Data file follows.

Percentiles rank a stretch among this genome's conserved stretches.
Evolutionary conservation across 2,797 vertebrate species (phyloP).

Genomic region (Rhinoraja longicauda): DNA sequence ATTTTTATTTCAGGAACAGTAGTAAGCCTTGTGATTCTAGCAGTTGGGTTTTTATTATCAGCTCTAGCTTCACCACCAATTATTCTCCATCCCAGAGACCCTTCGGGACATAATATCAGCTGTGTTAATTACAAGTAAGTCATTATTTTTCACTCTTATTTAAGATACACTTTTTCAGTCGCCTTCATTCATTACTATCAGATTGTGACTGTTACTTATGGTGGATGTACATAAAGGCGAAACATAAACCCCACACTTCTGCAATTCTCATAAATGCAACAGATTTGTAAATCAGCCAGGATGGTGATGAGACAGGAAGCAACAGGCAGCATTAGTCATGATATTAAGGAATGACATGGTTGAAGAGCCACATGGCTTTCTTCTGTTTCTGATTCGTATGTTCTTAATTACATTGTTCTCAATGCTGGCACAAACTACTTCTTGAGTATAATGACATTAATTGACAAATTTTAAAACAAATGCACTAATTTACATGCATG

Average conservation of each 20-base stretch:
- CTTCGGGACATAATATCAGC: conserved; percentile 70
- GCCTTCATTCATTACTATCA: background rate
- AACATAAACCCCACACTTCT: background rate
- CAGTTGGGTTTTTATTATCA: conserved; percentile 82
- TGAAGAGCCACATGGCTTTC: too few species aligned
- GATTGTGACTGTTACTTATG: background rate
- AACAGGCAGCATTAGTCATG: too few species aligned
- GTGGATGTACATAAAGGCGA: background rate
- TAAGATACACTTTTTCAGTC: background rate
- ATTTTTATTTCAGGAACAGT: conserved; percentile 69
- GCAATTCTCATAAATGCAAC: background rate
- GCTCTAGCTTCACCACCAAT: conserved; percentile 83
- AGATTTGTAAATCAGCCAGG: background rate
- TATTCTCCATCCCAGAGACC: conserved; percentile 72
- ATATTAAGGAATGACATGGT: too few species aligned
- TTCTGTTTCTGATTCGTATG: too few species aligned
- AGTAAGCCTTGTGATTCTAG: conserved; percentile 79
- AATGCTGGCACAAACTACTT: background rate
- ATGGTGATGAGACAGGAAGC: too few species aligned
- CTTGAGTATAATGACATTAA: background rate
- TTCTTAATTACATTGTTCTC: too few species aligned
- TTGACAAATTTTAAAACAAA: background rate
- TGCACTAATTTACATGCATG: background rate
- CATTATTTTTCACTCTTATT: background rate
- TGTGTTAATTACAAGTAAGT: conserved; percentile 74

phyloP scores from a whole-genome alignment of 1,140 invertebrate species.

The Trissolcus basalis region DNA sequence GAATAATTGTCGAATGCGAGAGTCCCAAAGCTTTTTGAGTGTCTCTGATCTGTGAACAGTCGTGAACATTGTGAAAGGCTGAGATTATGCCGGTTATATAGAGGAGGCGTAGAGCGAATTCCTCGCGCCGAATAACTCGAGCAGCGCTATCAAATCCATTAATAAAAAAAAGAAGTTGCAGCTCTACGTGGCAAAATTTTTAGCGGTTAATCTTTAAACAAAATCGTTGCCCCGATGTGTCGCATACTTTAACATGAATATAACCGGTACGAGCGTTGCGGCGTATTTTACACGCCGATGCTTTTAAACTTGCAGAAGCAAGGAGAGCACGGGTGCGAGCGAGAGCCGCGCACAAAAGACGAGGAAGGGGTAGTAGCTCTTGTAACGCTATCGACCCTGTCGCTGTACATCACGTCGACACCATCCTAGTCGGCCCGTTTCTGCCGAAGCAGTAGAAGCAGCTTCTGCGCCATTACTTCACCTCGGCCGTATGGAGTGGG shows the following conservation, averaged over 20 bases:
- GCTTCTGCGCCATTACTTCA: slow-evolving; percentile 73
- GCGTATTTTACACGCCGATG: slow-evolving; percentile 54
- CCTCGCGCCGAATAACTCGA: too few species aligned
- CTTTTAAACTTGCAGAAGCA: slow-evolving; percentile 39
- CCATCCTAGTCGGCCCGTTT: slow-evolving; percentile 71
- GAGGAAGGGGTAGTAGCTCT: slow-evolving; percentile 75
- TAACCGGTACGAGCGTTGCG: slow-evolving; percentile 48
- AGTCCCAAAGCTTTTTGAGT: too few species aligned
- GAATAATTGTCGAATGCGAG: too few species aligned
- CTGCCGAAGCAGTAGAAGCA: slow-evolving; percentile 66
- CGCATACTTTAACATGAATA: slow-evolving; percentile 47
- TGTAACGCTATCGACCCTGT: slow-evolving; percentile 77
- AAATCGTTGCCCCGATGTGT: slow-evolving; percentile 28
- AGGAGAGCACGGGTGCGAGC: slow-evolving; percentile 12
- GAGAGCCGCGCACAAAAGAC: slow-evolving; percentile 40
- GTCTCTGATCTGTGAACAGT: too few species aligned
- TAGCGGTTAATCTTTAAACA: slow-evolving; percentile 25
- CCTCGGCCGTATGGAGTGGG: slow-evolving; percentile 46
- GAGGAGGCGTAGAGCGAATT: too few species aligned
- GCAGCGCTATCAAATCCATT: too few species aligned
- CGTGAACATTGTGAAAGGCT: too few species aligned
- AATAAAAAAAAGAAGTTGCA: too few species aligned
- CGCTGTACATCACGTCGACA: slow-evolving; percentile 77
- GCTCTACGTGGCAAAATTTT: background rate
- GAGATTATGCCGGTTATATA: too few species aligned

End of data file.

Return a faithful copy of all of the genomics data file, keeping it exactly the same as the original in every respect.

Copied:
Percentiles rank a stretch among this genome's conserved stretches.
Evolutionary conservation across 2,797 vertebrate species (phyloP).

Genomic region (Rhinoraja longicauda): DNA sequence ATTTTTATTTCAGGAACAGTAGTAAGCCTTGTGATTCTAGCAGTTGGGTTTTTATTATCAGCTCTAGCTTCACCACCAATTATTCTCCATCCCAGAGACCCTTCGGGACATAATATCAGCTGTGTTAATTACAAGTAAGTCATTATTTTTCACTCTTATTTAAGATACACTTTTTCAGTCGCCTTCATTCATTACTATCAGATTGTGACTGTTACTTATGGTGGATGTACATAAAGGCGAAACATAAACCCCACACTTCTGCAATTCTCATAAATGCAACAGATTTGTAAATCAGCCAGGATGGTGATGAGACAGGAAGCAACAGGCAGCATTAGTCATGATATTAAGGAATGACATGGTTGAAGAGCCACATGGCTTTCTTCTGTTTCTGATTCGTATGTTCTTAATTACATTGTTCTCAATGCTGGCACAAACTACTTCTTGAGTATAATGACATTAATTGACAAATTTTAAAACAAATGCACTAATTTACATGCATG

Average conservation of each 20-base stretch:
- CTTCGGGACATAATATCAGC: conserved; percentile 70
- GCCTTCATTCATTACTATCA: background rate
- AACATAAACCCCACACTTCT: background rate
- CAGTTGGGTTTTTATTATCA: conserved; percentile 82
- TGAAGAGCCACATGGCTTTC: too few species aligned
- GATTGTGACTGTTACTTATG: background rate
- AACAGGCAGCATTAGTCATG: too few species aligned
- GTGGATGTACATAAAGGCGA: background rate
- TAAGATACACTTTTTCAGTC: background rate
- ATTTTTATTTCAGGAACAGT: conserved; percentile 69
- GCAATTCTCATAAATGCAAC: background rate
- GCTCTAGCTTCACCACCAAT: conserved; percentile 83
- AGATTTGTAAATCAGCCAGG: background rate
- TATTCTCCATCCCAGAGACC: conserved; percentile 72
- ATATTAAGGAATGACATGGT: too few species aligned
- TTCTGTTTCTGATTCGTATG: too few species aligned
- AGTAAGCCTTGTGATTCTAG: conserved; percentile 79
- AATGCTGGCACAAACTACTT: background rate
- ATGGTGATGAGACAGGAAGC: too few species aligned
- CTTGAGTATAATGACATTAA: background rate
- TTCTTAATTACATTGTTCTC: too few species aligned
- TTGACAAATTTTAAAACAAA: background rate
- TGCACTAATTTACATGCATG: background rate
- CATTATTTTTCACTCTTATT: background rate
- TGTGTTAATTACAAGTAAGT: conserved; percentile 74

phyloP scores from a whole-genome alignment of 1,140 invertebrate species.

The Trissolcus basalis region DNA sequence GAATAATTGTCGAATGCGAGAGTCCCAAAGCTTTTTGAGTGTCTCTGATCTGTGAACAGTCGTGAACATTGTGAAAGGCTGAGATTATGCCGGTTATATAGAGGAGGCGTAGAGCGAATTCCTCGCGCCGAATAACTCGAGCAGCGCTATCAAATCCATTAATAAAAAAAAGAAGTTGCAGCTCTACGTGGCAAAATTTTTAGCGGTTAATCTTTAAACAAAATCGTTGCCCCGATGTGTCGCATACTTTAACATGAATATAACCGGTACGAGCGTTGCGGCGTATTTTACACGCCGATGCTTTTAAACTTGCAGAAGCAAGGAGAGCACGGGTGCGAGCGAGAGCCGCGCACAAAAGACGAGGAAGGGGTAGTAGCTCTTGTAACGCTATCGACCCTGTCGCTGTACATCACGTCGACACCATCCTAGTCGGCCCGTTTCTGCCGAAGCAGTAGAAGCAGCTTCTGCGCCATTACTTCACCTCGGCCGTATGGAGTGGG shows the following conservation, averaged over 20 bases:
- GCTTCTGCGCCATTACTTCA: slow-evolving; percentile 73
- GCGTATTTTACACGCCGATG: slow-evolving; percentile 54
- CCTCGCGCCGAATAACTCGA: too few species aligned
- CTTTTAAACTTGCAGAAGCA: slow-evolving; percentile 39
- CCATCCTAGTCGGCCCGTTT: slow-evolving; percentile 71
- GAGGAAGGGGTAGTAGCTCT: slow-evolving; percentile 75
- TAACCGGTACGAGCGTTGCG: slow-evolving; percentile 48
- AGTCCCAAAGCTTTTTGAGT: too few species aligned
- GAATAATTGTCGAATGCGAG: too few species aligned
- CTGCCGAAGCAGTAGAAGCA: slow-evolving; percentile 66
- CGCATACTTTAACATGAATA: slow-evolving; percentile 47
- TGTAACGCTATCGACCCTGT: slow-evolving; percentile 77
- AAATCGTTGCCCCGATGTGT: slow-evolving; percentile 28
- AGGAGAGCACGGGTGCGAGC: slow-evolving; percentile 12
- GAGAGCCGCGCACAAAAGAC: slow-evolving; percentile 40
- GTCTCTGATCTGTGAACAGT: too few species aligned
- TAGCGGTTAATCTTTAAACA: slow-evolving; percentile 25
- CCTCGGCCGTATGGAGTGGG: slow-evolving; percentile 46
- GAGGAGGCGTAGAGCGAATT: too few species aligned
- GCAGCGCTATCAAATCCATT: too few species aligned
- CGTGAACATTGTGAAAGGCT: too few species aligned
- AATAAAAAAAAGAAGTTGCA: too few species aligned
- CGCTGTACATCACGTCGACA: slow-evolving; percentile 77
- GCTCTACGTGGCAAAATTTT: background rate
- GAGATTATGCCGGTTATATA: too few species aligned